Jazzed in Cleveland

Part Forty-Three
a jazz history by Joe Mosbrook
a special WMV Web News Cleveland series
Story filed February 19, 1999

Henry "Hotlips" Levine was leading the live band every morning on Johnny Andrews' Morning Bandwagon radio program in the 1950s on Cleveland's WTAM.

On the morning of May 15, 1954, Andrews told his audience, "We have a great thing coming up now. If you like dixieland music, boy, we've got it coming." He then introduced Henry "Hotlips" Levine and "his golden trumpet" playing "Muskrat Ramble."

Levine was the music director of the radio station and led the live orchestra for years on The Morning Bandwagon program. Frequently, interspersed in the program of live popular music, he would play some dixieland jazz.

While he was popular on radio in Cleveland, Levine is not familiar to many jazz fans today. He is seldom mentioned in jazz histories. But, he was a significant trumpeter who played with many of the best jazz artists and made significant contributions to the popularization of jazz.

A native of London, Levine was raised in New York City. At the age of 19, in 1926, replaced Nick La Rocca as the trumpeter in the Original Dixieland Jazz Band, the popular group that had made the first jazz record nine years earlier.

In 1927, at the age of 20, Levine returned to England to play with a popular big band led by Bert Ambrose. Another member of that band was a young trombonist named Ted Heath who would later lead the best-known British swing band.

In 1930, Levine returned to New York and made a name for himself playing with various bands and theatre orchestras.

In 1940, he became a staff musician at NBC in New York. Soon, he was directing a revolutionary weekly network radio program of jazz music, The Chamber Music Society of Lower Basin Street. Trying to popularize traditional jazz, Levine used a few gimmicks. He called his band "The Barefooted Dixieland Philharmonic" and had announcer Gene Hamilton introduce the songs in a formal, but tongue-in-cheek, classical music style. The band posed for publicity photos wearing powdered wigs like a Baroque group. But, Levine did present good solid jazz with some of the best jazz performers. Among his guests were young vocalists Dinah Shore and Lena Horne, and soprano saxophonist Sidney Bechet.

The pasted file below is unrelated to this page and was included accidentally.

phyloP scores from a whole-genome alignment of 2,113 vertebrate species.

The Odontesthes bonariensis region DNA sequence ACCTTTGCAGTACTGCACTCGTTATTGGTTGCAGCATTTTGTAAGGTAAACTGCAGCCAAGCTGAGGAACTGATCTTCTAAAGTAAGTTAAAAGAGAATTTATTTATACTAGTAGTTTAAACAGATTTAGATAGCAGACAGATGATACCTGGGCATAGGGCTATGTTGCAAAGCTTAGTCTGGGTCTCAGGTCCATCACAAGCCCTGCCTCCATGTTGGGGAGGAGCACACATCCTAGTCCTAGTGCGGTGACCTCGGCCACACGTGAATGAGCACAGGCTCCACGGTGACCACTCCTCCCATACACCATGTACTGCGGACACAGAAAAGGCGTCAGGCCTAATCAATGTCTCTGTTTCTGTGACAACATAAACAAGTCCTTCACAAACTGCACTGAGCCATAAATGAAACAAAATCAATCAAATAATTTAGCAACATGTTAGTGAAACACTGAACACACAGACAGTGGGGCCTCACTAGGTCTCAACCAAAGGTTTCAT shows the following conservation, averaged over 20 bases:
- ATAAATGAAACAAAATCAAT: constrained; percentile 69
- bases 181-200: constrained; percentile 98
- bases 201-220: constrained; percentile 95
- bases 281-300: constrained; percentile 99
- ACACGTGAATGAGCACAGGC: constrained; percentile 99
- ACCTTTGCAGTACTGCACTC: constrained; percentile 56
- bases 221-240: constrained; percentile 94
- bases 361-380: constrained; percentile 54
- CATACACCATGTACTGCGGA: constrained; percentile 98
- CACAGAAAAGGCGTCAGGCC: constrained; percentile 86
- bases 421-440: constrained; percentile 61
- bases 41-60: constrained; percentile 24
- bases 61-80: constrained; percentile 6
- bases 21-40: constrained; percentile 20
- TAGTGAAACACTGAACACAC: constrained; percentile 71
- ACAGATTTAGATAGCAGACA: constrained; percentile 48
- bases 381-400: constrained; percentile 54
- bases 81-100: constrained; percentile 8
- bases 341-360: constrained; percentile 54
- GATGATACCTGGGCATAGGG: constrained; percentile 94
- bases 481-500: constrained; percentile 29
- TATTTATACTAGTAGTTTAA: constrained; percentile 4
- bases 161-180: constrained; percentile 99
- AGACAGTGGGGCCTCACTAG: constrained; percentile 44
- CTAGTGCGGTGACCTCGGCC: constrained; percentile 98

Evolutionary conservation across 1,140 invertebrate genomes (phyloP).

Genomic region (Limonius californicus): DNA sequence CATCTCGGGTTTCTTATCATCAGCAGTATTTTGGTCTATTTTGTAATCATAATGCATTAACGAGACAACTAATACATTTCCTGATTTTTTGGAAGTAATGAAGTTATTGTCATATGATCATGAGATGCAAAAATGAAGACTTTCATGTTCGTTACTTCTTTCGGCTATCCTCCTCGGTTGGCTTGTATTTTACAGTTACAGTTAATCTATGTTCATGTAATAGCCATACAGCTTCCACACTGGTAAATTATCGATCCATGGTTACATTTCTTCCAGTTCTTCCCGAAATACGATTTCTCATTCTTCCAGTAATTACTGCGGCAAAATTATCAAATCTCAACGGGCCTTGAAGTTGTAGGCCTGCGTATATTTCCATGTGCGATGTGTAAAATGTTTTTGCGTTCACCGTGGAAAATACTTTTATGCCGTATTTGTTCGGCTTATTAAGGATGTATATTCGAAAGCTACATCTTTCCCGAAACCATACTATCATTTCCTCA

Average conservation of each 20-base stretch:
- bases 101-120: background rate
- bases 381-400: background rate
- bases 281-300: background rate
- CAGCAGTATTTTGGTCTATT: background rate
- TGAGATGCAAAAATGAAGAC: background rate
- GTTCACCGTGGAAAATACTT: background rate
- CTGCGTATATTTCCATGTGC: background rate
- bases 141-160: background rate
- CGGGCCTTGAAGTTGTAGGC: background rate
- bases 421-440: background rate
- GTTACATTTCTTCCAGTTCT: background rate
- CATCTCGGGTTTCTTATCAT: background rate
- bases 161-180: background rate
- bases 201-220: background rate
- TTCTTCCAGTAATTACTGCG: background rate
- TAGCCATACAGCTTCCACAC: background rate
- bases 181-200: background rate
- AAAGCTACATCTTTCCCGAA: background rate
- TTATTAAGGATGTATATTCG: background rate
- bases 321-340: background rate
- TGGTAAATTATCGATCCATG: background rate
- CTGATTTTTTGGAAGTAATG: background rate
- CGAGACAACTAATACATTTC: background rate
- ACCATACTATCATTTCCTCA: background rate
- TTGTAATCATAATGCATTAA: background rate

In addition to his weekly network radio show, Levine recorded with such jazz legends as Jelly Roll Morton and Bechet.

A few years after the very popular Chamber Music Society of Lower Basin Street program Levine came to Cleveland and became music director of the NBC-owned radio station here. Tom Haley, now retired from Channel 3, was an NBC page in New York when Levine was playing on the Chamber Music Society of Lower Basin Street and was a staff announcer at WTAM when Levine was here. Haley recalls that in addition to playing every morning on the Johnny Andrews Show, Levine also played a number of gigs around Cleveland.

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Copyright 1999 Joe Mosbrook

You can hear radio versions of Cleveland Jazz History on WCPN/90.3 Monday nights at 9:30 and Friday afternoons at 12:30. Mosbrook's 1993 Cleveland Jazz History book, based on research for earlier broadcasts, is available from some Cleveland area bookstores, libraries, and the Northeast Ohio Jazz Society (216-426-9900).